Evolution (2)

Mark P. Line mark at polymathix.com
Mon Jun 6 20:31:46 UTC 2005

Salinas17 at aol.com said:
> In a message dated 6/6/05 12:02:27 PM, mark at polymathix.com writes:
> << If I thought that physics enjoyed mathematical purity and Cartesian
> vacuity in a way that biology does not, I'd say that physics was
> seriously on the wrong track. >>
> Quick note -- I wouldn't worry too much about putting physics back on the
> "right track."  That particular discipline doesn't seem particularly in
> need of any desperate self-correction -- at least, as far as predictive
> power goes, it seems to be very powerful.

Exactly. That's why I expressed myself contrafactually.

> What's very important to remember here is that science is not -- as a
> matter of methodology -- out to "prove" mathematical realism.  What it is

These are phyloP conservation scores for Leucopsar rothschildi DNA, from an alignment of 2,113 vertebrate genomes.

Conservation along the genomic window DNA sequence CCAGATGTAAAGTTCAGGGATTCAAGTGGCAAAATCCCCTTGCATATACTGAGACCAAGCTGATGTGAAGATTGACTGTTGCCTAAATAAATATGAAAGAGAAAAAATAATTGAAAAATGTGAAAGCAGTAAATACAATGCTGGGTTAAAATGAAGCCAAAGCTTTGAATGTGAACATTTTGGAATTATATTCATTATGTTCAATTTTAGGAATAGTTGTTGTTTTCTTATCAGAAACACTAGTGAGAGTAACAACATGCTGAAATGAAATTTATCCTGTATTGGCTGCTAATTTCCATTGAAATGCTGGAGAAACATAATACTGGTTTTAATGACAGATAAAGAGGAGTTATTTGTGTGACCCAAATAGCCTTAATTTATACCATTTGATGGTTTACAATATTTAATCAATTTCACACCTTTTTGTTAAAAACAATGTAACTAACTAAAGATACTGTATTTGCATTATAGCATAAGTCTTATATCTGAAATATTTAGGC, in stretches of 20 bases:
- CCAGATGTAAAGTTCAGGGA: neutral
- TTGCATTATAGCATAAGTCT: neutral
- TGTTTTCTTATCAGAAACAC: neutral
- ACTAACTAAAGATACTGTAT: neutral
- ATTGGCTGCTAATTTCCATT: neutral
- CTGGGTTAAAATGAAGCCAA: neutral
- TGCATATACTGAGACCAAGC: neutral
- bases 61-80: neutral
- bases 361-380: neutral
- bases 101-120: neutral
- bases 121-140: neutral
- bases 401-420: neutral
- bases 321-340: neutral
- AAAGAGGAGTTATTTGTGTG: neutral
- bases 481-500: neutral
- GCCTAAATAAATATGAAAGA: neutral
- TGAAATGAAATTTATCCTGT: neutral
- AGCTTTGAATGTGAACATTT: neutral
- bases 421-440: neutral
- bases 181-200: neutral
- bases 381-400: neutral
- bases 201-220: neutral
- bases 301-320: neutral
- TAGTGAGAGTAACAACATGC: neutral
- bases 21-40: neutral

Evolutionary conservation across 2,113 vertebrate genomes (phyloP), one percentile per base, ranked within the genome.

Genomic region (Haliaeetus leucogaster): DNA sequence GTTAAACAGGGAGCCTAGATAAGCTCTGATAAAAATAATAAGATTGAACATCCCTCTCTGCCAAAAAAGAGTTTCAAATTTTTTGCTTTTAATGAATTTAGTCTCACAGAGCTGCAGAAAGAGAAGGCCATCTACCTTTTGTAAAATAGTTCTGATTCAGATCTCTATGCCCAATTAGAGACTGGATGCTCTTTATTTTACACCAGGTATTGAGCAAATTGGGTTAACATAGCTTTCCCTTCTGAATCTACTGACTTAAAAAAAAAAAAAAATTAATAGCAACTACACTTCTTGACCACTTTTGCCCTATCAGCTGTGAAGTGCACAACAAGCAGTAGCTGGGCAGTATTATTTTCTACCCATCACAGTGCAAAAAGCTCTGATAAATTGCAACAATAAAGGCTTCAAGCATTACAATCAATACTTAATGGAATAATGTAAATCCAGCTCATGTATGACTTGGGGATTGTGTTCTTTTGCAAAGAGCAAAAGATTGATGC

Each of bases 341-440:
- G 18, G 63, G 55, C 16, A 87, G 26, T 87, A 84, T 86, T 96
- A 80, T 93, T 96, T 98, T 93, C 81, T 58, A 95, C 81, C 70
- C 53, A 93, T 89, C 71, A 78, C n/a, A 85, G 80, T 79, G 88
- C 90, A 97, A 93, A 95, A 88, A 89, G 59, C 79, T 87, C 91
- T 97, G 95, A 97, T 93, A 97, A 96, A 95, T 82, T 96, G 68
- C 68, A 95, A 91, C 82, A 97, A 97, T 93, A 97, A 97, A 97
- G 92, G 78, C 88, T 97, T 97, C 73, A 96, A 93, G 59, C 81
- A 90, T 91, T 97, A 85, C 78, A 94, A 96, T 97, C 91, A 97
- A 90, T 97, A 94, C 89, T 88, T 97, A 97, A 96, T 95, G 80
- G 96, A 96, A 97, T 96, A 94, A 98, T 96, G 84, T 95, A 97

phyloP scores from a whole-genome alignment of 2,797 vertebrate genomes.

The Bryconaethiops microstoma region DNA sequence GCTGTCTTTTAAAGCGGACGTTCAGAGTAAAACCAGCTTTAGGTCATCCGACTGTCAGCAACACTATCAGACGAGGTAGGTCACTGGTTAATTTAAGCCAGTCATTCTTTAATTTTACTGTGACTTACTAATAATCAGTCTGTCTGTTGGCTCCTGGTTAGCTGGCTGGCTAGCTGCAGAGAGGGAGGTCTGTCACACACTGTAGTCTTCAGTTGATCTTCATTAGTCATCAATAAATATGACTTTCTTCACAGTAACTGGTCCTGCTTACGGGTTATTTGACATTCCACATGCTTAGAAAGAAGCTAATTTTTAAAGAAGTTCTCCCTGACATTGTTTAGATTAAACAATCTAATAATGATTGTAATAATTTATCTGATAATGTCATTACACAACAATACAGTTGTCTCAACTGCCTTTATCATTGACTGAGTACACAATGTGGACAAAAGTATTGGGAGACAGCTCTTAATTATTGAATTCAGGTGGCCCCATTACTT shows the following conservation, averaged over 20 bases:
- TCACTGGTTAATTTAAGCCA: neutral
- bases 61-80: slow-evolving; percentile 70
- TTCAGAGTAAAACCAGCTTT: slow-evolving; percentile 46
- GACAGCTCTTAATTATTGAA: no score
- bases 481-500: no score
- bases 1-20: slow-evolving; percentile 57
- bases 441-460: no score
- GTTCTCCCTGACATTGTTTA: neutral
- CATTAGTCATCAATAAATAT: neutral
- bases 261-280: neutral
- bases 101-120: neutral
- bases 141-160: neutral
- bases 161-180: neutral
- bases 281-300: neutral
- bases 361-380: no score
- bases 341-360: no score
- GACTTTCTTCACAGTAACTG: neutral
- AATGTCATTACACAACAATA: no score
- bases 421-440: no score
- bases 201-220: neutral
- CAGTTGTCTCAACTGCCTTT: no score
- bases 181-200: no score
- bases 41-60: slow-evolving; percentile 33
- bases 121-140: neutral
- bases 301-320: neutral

> is an assumption -- an umbrella hypothesis about the way the world works.

It's not an hypothesis unless it can be disproved. That's why I call it a
postulate and can entertain the notion that it's unnecessary.

> The methodological imperative is not realism but proof.  If the day after
> tomorrow, the assumption of realism collapses, then scientific
> methodology would be the first one to know it.

I don't think the assumption of realism can collapse, because I don't
think it can be disproved. It's a postulate that can be maintained or not,
neither more nor less natural -- and therefore neither more nor less
supernatural -- than any other postulate. Assumptions of realism belong in
metaphysics (along with scriptural mandates and creation myths), not in

The bottom line is that scientific results don't have to be true, under
any reasonable definition of 'true'. They only have to be useful. Any
amount of perfectly useful science can be done without maintaining any
realist postulates.

-- Mark

Mark P. Line
San Antonio, TX

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